Wreckfest review

A rough and tumble racer.

Our Verdict

The scope is ultimately limited, but what a roaring spectacle of broken car bits Wreckfest manages.

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What is it? A racer that places destruction at centre stage, from the FlatOut devs.
Expect to pay: $40/£40
Developer: Bugbear Entertainment
Publisher: THQ Nordic
Reviewed on: i5 6500, 16GB RAM, GTX 1070
Multiplayer? Up to 24 players
Link: Official site

Listen, I know how it might have looked when I dived down the inside without braking and t-boned someone called PoorLifeChoices so hard it shrank their car in half. But these things happen in racing, don’t they? Like the fire that broke out last race after the first corner. Or at that lawnmower event, when I knocked an opponent off and continually ran over his lolloping cadaver. Tragic, yes, but these things do happen.   

For rigorous sim racers and apex-gazing casuals alike, Wreckfest is a refreshingly different flavour of driving game. The spotlight’s on physics simulation and damage modelling above all else here, every race a spectacle of exploding tire walls, mangled bonnets and nasty screeching sounds. And while that means it exists in vaguely the same ballpark as slapstick sandbox Beam.NG, it’s structured and presented like a much more traditional sim-cade racer. So when the destructive novelty wears off—and that takes a long time, incidentally—there’s still the dangling carrot of career mode progress to keep you behind the wheel.

Championships lead to more championships, in faster cars this time, and the odd special event like the aforementioned lawnmower fiasco punctuates it all. A twenty-strong garage of proudly unlicensed vehicles provides an excuse for some aesthetic and performance fiddling as you unlock better parts, but this all feels secondary to the point of optional. Wreckfest really just wants you to make a mess.

Which means the racing itself is unlike anything else in the genre. The handling model gets a pass for its weightiness despite aesthetic damage having little effect on vehicle behaviour, and that only seems in-keeping with the spirit of the game. It’s the kind of game that’s more enjoyable when you’re nursing an unrecognisably mangled car around in thirteenth place in a pack of twenty than when you’re winning. The kind of game in which you don’t feel the least bit bad about nudging someone into what would surely be a fatal collision, whether the opportunity to do so arises in solo or online play.

It’s brutal racing, and so nice to have an excuse to indulge in it.

It isn’t just that the crashes look great when they happen, although that’s certainly part of the draw. It’s the way your brain starts to connect different neural pathways as you play, accelerating where it might once have braked, taking wildly different lines than convention would deem ideal, and cracking a smile, rather than a monitor, when your race ends in a devastating pile-up.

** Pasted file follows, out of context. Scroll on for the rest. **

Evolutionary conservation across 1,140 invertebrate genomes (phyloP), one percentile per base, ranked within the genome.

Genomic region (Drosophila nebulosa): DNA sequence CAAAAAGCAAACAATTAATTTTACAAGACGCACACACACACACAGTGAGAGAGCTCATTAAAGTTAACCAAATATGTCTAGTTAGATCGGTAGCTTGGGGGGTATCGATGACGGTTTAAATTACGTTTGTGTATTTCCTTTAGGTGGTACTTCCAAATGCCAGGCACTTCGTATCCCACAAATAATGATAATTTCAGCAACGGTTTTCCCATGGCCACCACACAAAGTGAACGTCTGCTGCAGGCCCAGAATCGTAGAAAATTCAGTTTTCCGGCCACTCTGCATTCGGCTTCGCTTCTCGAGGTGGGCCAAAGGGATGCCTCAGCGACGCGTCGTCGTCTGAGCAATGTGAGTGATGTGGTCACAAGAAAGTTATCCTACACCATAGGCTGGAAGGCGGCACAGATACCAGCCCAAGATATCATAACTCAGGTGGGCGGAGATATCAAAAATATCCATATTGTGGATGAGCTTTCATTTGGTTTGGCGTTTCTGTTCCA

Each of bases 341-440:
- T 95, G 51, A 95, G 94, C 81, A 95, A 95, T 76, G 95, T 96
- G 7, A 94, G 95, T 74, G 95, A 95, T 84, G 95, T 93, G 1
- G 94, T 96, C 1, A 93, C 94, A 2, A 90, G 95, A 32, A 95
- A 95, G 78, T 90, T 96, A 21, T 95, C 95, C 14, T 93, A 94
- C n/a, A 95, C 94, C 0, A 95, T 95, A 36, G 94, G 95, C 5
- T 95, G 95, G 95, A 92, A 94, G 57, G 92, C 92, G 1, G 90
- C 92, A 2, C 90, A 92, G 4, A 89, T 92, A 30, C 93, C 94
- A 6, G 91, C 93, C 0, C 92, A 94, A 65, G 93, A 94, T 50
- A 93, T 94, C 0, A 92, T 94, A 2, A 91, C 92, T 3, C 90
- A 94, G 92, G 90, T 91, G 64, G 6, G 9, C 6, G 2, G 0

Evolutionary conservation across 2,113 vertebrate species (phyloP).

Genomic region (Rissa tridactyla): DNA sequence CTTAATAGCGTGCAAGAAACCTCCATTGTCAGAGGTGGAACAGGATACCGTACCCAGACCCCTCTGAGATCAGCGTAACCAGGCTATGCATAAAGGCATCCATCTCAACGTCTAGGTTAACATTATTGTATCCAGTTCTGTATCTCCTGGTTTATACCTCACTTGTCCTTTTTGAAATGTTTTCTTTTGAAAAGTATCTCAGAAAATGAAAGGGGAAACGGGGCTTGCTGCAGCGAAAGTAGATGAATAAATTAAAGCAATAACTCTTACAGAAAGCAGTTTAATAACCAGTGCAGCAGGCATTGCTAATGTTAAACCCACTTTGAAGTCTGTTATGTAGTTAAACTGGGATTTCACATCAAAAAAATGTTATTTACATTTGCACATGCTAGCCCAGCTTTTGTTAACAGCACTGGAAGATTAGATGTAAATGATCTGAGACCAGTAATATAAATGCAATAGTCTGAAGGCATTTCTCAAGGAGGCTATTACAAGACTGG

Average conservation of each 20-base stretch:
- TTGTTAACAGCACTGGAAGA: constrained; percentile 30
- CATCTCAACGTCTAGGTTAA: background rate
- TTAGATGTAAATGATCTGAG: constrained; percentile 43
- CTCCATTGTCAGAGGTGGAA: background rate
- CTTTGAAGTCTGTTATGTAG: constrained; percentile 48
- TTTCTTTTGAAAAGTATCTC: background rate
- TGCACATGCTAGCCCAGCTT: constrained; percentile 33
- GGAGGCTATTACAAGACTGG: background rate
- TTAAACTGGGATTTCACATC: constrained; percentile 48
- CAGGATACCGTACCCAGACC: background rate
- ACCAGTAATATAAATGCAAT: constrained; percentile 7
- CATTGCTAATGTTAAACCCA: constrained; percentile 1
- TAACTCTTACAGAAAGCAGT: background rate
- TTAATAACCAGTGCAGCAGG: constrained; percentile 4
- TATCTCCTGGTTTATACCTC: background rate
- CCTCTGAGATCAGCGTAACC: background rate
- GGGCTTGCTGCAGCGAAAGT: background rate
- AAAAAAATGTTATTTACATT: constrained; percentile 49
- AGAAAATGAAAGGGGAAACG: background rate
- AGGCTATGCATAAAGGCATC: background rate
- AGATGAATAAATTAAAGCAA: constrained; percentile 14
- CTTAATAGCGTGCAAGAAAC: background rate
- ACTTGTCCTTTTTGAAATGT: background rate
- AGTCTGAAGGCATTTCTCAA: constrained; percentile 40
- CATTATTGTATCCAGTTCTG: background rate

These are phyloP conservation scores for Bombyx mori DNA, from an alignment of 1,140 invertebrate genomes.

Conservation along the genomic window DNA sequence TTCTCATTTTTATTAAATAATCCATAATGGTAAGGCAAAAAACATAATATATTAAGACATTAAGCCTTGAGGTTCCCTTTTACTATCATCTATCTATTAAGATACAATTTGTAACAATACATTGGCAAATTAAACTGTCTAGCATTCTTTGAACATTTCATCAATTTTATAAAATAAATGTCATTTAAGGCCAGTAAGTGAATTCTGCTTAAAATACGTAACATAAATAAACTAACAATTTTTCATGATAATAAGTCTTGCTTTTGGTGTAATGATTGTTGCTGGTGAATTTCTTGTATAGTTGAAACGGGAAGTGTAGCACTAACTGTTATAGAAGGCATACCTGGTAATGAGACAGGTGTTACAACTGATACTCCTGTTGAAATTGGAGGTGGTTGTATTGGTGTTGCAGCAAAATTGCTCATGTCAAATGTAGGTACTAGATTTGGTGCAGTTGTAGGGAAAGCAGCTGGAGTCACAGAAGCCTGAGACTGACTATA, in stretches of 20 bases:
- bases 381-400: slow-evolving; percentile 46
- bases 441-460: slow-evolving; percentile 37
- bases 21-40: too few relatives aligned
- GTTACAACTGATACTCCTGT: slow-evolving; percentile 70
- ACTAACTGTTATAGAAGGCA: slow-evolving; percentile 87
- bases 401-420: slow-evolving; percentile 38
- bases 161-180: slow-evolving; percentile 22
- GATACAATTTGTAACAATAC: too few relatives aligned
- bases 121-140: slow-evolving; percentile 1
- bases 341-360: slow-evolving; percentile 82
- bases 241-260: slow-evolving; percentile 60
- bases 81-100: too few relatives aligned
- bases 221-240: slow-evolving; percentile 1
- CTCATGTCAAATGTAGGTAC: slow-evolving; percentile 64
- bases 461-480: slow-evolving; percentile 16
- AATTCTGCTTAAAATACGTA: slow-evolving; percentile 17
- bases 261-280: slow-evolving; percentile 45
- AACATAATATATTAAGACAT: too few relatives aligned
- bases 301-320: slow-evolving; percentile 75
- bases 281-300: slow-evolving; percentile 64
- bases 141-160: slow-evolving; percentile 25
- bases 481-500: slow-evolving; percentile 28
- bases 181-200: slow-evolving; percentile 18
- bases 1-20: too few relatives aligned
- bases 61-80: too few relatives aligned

Example: it’s turn one in an online race and there’s another racer on the inside, about halfway-level with your car. If this was Gentlemanly Racing Simulator 2018 you’d hold your line and brake at the usual point, but since it isn’t, you brake much earlier and watch your opponent overshoot the turn haplessly. You know they were counting on using your passenger side door as their brake, and you were smart about it. Later in the race you might employ that same inside line tactic on an opponent, flagrantly ramming him into an advertising board. It’s brutal racing, and so nice to have an excuse to indulge in it.

And that’s just the circuit racing. Cult classic destruction events like Destruction Derby and the more recent Dirt Showdown, drop the facade of sportsmanship altogether and simply provide arenas for an intractable scrum of vehicles. In other words: everyone drives into each other until only one car is left functional. This kind of thing has fallen out of favour in recent years, not least because no one seemed able to attach much order to the chaos or discourage game-breaking strategies like the old ‘driving in a big shameful circle around the arena perimeter while everyone else fights’ staple. And that’s true here too, but still deeply enjoyable.

The whole house of cards would fall down if the physics and damage modelling underpinning it all weren’t sound. As you might expect from a game that’s spent over 1500 days in Early Access, sound they are. It’s easy on the system, too, for a game with so many particles being tossed into the air, and so many crumple zones to accurately model. Max settings on a GTX 1070 will yield a stable 60 fps at resolutions exceeding 1080p, thought not quite at 4K.

It’d be hard to argue that Bugbear succeeded in what they set out to achieve. The question, really, is whether that’s enough to sustain Wreckfest as a long-term prospect. There’s some longevity in the multiplayer and its unnervingly friendly patrons, but unfortunately compared with the big dogs of the genre and their eSports leagues, Wreckfest may not have the infrastructure to keep a community in it for the long haul. It’s one for the physics sim lovers and the junkyard fighters—just don’t expect months’ worth of depth.   

The Verdict

The scope is ultimately limited, but what a roaring spectacle of broken car bits Wreckfest manages.

Phil Iwaniuk

Phil 'the face' Iwaniuk used to work in magazines. Now he wanders the earth, stopping passers-by to tell them about PC games he remembers from 1998 until their polite smiles turn cold. He also makes ads. Veteran hardware smasher and game botherer of PC Format, Official PlayStation Magazine, PCGamesN, Guardian, Eurogamer, IGN, VG247, and What Gramophone? He won an award once, but he doesn't like to go on about it.

You can get rid of 'the face' bit if you like.

No -Ed.